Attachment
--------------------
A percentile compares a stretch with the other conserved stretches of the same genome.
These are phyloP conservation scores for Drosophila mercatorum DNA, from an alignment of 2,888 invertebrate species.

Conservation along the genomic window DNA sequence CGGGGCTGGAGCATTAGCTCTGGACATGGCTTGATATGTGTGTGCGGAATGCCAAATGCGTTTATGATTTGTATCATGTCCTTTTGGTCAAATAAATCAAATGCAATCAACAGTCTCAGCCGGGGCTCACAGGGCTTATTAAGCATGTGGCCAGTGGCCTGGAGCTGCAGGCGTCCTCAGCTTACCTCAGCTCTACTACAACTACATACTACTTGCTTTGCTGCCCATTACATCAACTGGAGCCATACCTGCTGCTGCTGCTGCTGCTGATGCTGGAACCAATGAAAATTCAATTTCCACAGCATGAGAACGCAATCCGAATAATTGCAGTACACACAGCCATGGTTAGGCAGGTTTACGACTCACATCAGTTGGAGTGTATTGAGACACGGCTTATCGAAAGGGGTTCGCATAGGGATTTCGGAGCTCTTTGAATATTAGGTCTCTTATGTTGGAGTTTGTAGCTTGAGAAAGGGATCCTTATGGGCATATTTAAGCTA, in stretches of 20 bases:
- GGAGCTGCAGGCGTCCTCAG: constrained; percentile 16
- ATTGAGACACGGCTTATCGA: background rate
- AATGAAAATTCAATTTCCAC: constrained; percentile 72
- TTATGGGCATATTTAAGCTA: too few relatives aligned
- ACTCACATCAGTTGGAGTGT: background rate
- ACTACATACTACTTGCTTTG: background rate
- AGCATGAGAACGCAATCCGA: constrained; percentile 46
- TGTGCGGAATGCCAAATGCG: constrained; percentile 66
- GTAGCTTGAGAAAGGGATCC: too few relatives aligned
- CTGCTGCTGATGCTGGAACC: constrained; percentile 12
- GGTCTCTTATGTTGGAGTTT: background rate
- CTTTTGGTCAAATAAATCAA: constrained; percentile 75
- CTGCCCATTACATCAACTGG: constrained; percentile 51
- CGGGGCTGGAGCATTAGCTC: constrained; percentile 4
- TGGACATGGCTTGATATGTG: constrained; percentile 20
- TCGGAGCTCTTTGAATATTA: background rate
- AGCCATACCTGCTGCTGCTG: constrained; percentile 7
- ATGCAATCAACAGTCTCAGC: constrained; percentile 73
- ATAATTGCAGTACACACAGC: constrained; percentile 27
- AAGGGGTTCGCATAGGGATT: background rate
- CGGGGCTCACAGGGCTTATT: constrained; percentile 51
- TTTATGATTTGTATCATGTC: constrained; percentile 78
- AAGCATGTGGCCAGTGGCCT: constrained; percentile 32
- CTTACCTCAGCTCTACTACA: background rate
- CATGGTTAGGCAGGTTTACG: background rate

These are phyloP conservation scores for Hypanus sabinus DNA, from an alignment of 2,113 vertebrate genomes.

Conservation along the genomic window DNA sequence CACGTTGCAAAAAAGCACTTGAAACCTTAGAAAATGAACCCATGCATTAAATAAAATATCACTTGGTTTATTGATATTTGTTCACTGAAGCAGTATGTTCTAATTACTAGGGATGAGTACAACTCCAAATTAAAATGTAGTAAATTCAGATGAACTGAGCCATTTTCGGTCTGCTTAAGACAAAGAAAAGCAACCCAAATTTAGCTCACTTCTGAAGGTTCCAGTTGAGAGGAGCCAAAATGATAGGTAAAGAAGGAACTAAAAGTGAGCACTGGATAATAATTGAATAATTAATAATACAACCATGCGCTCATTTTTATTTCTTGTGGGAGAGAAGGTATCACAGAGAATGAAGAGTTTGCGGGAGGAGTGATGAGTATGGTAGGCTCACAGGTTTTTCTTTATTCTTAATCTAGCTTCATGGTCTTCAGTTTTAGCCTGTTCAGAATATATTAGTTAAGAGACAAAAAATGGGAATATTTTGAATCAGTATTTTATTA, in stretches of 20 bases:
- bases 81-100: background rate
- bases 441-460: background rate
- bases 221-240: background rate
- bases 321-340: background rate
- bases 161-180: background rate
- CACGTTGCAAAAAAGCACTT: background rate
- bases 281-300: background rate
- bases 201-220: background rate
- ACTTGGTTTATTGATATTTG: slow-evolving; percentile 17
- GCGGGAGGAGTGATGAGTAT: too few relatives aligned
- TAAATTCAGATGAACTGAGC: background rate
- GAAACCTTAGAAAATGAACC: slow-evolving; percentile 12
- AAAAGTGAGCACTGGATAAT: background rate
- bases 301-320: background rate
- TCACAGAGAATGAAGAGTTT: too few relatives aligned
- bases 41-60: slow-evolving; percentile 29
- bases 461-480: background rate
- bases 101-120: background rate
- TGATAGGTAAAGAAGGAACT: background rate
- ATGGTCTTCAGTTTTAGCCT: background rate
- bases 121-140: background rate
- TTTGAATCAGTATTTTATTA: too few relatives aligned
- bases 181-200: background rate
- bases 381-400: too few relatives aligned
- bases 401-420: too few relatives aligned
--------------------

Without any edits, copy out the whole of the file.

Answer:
A percentile compares a stretch with the other conserved stretches of the same genome.
These are phyloP conservation scores for Drosophila mercatorum DNA, from an alignment of 2,888 invertebrate species.

Conservation along the genomic window DNA sequence CGGGGCTGGAGCATTAGCTCTGGACATGGCTTGATATGTGTGTGCGGAATGCCAAATGCGTTTATGATTTGTATCATGTCCTTTTGGTCAAATAAATCAAATGCAATCAACAGTCTCAGCCGGGGCTCACAGGGCTTATTAAGCATGTGGCCAGTGGCCTGGAGCTGCAGGCGTCCTCAGCTTACCTCAGCTCTACTACAACTACATACTACTTGCTTTGCTGCCCATTACATCAACTGGAGCCATACCTGCTGCTGCTGCTGCTGCTGATGCTGGAACCAATGAAAATTCAATTTCCACAGCATGAGAACGCAATCCGAATAATTGCAGTACACACAGCCATGGTTAGGCAGGTTTACGACTCACATCAGTTGGAGTGTATTGAGACACGGCTTATCGAAAGGGGTTCGCATAGGGATTTCGGAGCTCTTTGAATATTAGGTCTCTTATGTTGGAGTTTGTAGCTTGAGAAAGGGATCCTTATGGGCATATTTAAGCTA, in stretches of 20 bases:
- GGAGCTGCAGGCGTCCTCAG: constrained; percentile 16
- ATTGAGACACGGCTTATCGA: background rate
- AATGAAAATTCAATTTCCAC: constrained; percentile 72
- TTATGGGCATATTTAAGCTA: too few relatives aligned
- ACTCACATCAGTTGGAGTGT: background rate
- ACTACATACTACTTGCTTTG: background rate
- AGCATGAGAACGCAATCCGA: constrained; percentile 46
- TGTGCGGAATGCCAAATGCG: constrained; percentile 66
- GTAGCTTGAGAAAGGGATCC: too few relatives aligned
- CTGCTGCTGATGCTGGAACC: constrained; percentile 12
- GGTCTCTTATGTTGGAGTTT: background rate
- CTTTTGGTCAAATAAATCAA: constrained; percentile 75
- CTGCCCATTACATCAACTGG: constrained; percentile 51
- CGGGGCTGGAGCATTAGCTC: constrained; percentile 4
- TGGACATGGCTTGATATGTG: constrained; percentile 20
- TCGGAGCTCTTTGAATATTA: background rate
- AGCCATACCTGCTGCTGCTG: constrained; percentile 7
- ATGCAATCAACAGTCTCAGC: constrained; percentile 73
- ATAATTGCAGTACACACAGC: constrained; percentile 27
- AAGGGGTTCGCATAGGGATT: background rate
- CGGGGCTCACAGGGCTTATT: constrained; percentile 51
- TTTATGATTTGTATCATGTC: constrained; percentile 78
- AAGCATGTGGCCAGTGGCCT: constrained; percentile 32
- CTTACCTCAGCTCTACTACA: background rate
- CATGGTTAGGCAGGTTTACG: background rate

These are phyloP conservation scores for Hypanus sabinus DNA, from an alignment of 2,113 vertebrate genomes.

Conservation along the genomic window DNA sequence CACGTTGCAAAAAAGCACTTGAAACCTTAGAAAATGAACCCATGCATTAAATAAAATATCACTTGGTTTATTGATATTTGTTCACTGAAGCAGTATGTTCTAATTACTAGGGATGAGTACAACTCCAAATTAAAATGTAGTAAATTCAGATGAACTGAGCCATTTTCGGTCTGCTTAAGACAAAGAAAAGCAACCCAAATTTAGCTCACTTCTGAAGGTTCCAGTTGAGAGGAGCCAAAATGATAGGTAAAGAAGGAACTAAAAGTGAGCACTGGATAATAATTGAATAATTAATAATACAACCATGCGCTCATTTTTATTTCTTGTGGGAGAGAAGGTATCACAGAGAATGAAGAGTTTGCGGGAGGAGTGATGAGTATGGTAGGCTCACAGGTTTTTCTTTATTCTTAATCTAGCTTCATGGTCTTCAGTTTTAGCCTGTTCAGAATATATTAGTTAAGAGACAAAAAATGGGAATATTTTGAATCAGTATTTTATTA, in stretches of 20 bases:
- bases 81-100: background rate
- bases 441-460: background rate
- bases 221-240: background rate
- bases 321-340: background rate
- bases 161-180: background rate
- CACGTTGCAAAAAAGCACTT: background rate
- bases 281-300: background rate
- bases 201-220: background rate
- ACTTGGTTTATTGATATTTG: slow-evolving; percentile 17
- GCGGGAGGAGTGATGAGTAT: too few relatives aligned
- TAAATTCAGATGAACTGAGC: background rate
- GAAACCTTAGAAAATGAACC: slow-evolving; percentile 12
- AAAAGTGAGCACTGGATAAT: background rate
- bases 301-320: background rate
- TCACAGAGAATGAAGAGTTT: too few relatives aligned
- bases 41-60: slow-evolving; percentile 29
- bases 461-480: background rate
- bases 101-120: background rate
- TGATAGGTAAAGAAGGAACT: background rate
- ATGGTCTTCAGTTTTAGCCT: background rate
- bases 121-140: background rate
- TTTGAATCAGTATTTTATTA: too few relatives aligned
- bases 181-200: background rate
- bases 381-400: too few relatives aligned
- bases 401-420: too few relatives aligned